Considering all of the above, and given the ongoing political crisis in Haiti, the Biden administration’s decision to expel Haitians at this rate is unconscionable. There are many ongoing efforts to halt the expulsions to Haiti (latest letter here), as well as efforts to end Title 42 enforcement, and deportations more generally. As with Trump’s DHS team, Biden’s folk seem unmoved by these efforts. Congressional outrage, editorials from the New York Times and Washington Post, and even simple reason seem to not matter much – there was another removal flight to Haiti on March 2. Meanwhile, Biden’s administration does seem to fear the daily scorchings they are receiving on Fox News. If Obama’s presidency holds any lessons for Biden, it is that they will be scorched on Fox News no matter what they do – so why not do something bold? Or in this case, do what is right: Halt removals to Haiti! 

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The good, the meh, and the ugly: Another week of immigration politics

Over the last week there have been several advances as well as setbacks in the evolution of immigration policy under the Biden administration. The process of bringing the Migration Protection Protocols to a close was launched and the administration’s immigration reform legislation was finally introduced in Congress. Meanwhile, new operational guidance concerning enforcement priorities for Immigration and Customs Enforcement was released to mixed reviews, while a District Court judge overturned the Biden administration’s efforts to implement a 100-day moratorium on most deportations. After 10-months of being largely ignored in Congress, Title 42 is finally getting some attention, with calls for its rescision from 61 members of the House. Finally, as a reminder that U.S. border enforcement extends to Panama an agreement among Central America’s migration authorities was reached on February 23rd to block the entrance of Haitians and others traveling to the United States from South America.

Here’s what’s happening…

Migration Protection Protocol is rolled back

On Friday, the administration began implementation of its unwinding of the Trump era (error?) “Remain in Mexico” program. Outside of white nationalist circles, MPP has been a widely unpopular move with deadly consequences. Under the program, people seeking asylum in the United States were enrolled in MPP and then told to wait in Mexico for asylum hearings. The program was launched in January of 2019 and ultimately led over 70,000 people made to wait in Mexico. Hearings did not really begin until April of 2019, and when they did begin, it was something of a farcical process whereby people were escorted from the border into tents for a hearing with a judge via video conference. No legal observers or press were permitted, and representation for people in the MPP program was nearly impossible to organize. Very few people received asylum (only 643). In April of 2020 the hearings were suspended because of COVID-19.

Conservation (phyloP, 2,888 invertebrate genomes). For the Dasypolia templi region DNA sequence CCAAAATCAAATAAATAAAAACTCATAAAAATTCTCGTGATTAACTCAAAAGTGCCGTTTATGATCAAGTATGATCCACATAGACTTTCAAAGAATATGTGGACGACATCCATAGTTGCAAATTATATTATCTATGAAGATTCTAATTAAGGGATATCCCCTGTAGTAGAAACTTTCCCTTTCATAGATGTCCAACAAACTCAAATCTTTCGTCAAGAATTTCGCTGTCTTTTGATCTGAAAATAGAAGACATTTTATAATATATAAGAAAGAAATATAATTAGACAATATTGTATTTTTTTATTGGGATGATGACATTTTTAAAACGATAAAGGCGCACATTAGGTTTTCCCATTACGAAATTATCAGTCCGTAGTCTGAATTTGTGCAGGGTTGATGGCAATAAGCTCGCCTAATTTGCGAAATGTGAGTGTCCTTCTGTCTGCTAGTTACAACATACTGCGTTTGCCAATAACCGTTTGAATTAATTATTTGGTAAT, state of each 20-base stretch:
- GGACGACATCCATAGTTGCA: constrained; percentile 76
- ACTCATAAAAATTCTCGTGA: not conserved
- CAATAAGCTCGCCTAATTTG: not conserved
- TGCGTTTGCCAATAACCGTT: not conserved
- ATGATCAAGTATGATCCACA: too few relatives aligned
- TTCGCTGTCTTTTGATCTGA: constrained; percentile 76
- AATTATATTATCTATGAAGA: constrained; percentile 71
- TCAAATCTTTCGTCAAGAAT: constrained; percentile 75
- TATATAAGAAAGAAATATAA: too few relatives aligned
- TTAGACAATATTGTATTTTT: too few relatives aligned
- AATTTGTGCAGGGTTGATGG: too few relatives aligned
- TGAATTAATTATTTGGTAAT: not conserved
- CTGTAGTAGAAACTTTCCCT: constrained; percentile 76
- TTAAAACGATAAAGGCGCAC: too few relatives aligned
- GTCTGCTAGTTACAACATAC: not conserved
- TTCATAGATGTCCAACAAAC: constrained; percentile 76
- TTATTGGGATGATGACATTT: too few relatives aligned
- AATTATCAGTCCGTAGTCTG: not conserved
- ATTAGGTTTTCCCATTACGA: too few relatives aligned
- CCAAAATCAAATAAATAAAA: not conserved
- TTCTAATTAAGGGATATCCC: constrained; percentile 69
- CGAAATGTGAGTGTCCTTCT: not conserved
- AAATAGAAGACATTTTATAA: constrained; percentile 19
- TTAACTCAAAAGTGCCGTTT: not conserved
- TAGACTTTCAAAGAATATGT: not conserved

As a result of people being turned back to wait, informal refugee camps were set up near the Mexico side of ports of entry as people were afraid to leave the area and miss their hearing. People in these settings frequently became victims of cartels. Over the course of the two years MPP was in place, Human Rights First has documented 1,300 victims of murder, rape and assault among those enrolled in MPP. 

As of January 2021, estimates were that 25,000 people remained on the border waiting for hearings. Upon taking office, Biden suspended new enrollments into MPP, and set about creating a protocol for processing people already enrolled in MPP. That process was announced on February 11, and implementation began on Friday, February 19. People will be screened for COVID-19, and those who test negative allowed entry into the United States to await their asylum hearings. The administration has indicated it will seek to minimize the use of detention, using community support programs and possibly ankle bracelets as alternatives.

The official roll back of MPP began on Friday, as people began to be admitted in California. For some, this comes after two years of waiting.

The Citizenship Act of 2021

On the first day of Biden’s presidency, a summary of proposed immigration reform legislation was released to the media. Though submitted to the Senate a couple of days later, it has taken nearly a month for the full text of the legislation to be made public. Now it is.  We did a high level review of the contents of the legislation when announced in January. A more thorough review of the details is still to come. Vox’s excellent summary from January is here. Some other analysis and responses to the bill: Detention Watch Network, National Immigration Law Center, and Alianza Americas and Presente.

The full text of the Senate version here. The texts in the House and Senate are essentially the same for now. As the bill proceeds in both chambers, and is sliced up and amended the versions will no doubt begin to drift apart.

Congressional letter calling on Biden administration to Rescind Title 42

On February 23, 61 members of the House of Representatives called on the Biden administration to end the use of a Centers for Disease Control and Prevention order invoking Title 42 of the U.S. code as a means to shut out asylum seekers. The letter was organized by Congresswoman Frederica S. Wilson (FL-24), House Foreign Affairs Committee Chair Gregory W. Meeks (NY-5), Congresswoman Pramila Jayapal (WA-7), and Homeland Security Committee Chair Bennie G. Thompson (MS-2).  The letter says,

We write out of deep concern about continued Title 42 expulsions and deportations that have taken place in recent weeks, seemingly regardless of whether these migrants meet priorities for removals,” the letter reads. “In many cases these deportees are families and children who likely pose no security threat. The Trump administration misused Title 42 to summarily expel hundreds of thousands of migrants while denying them due process and access to the asylum system in contravention of international legal obligations.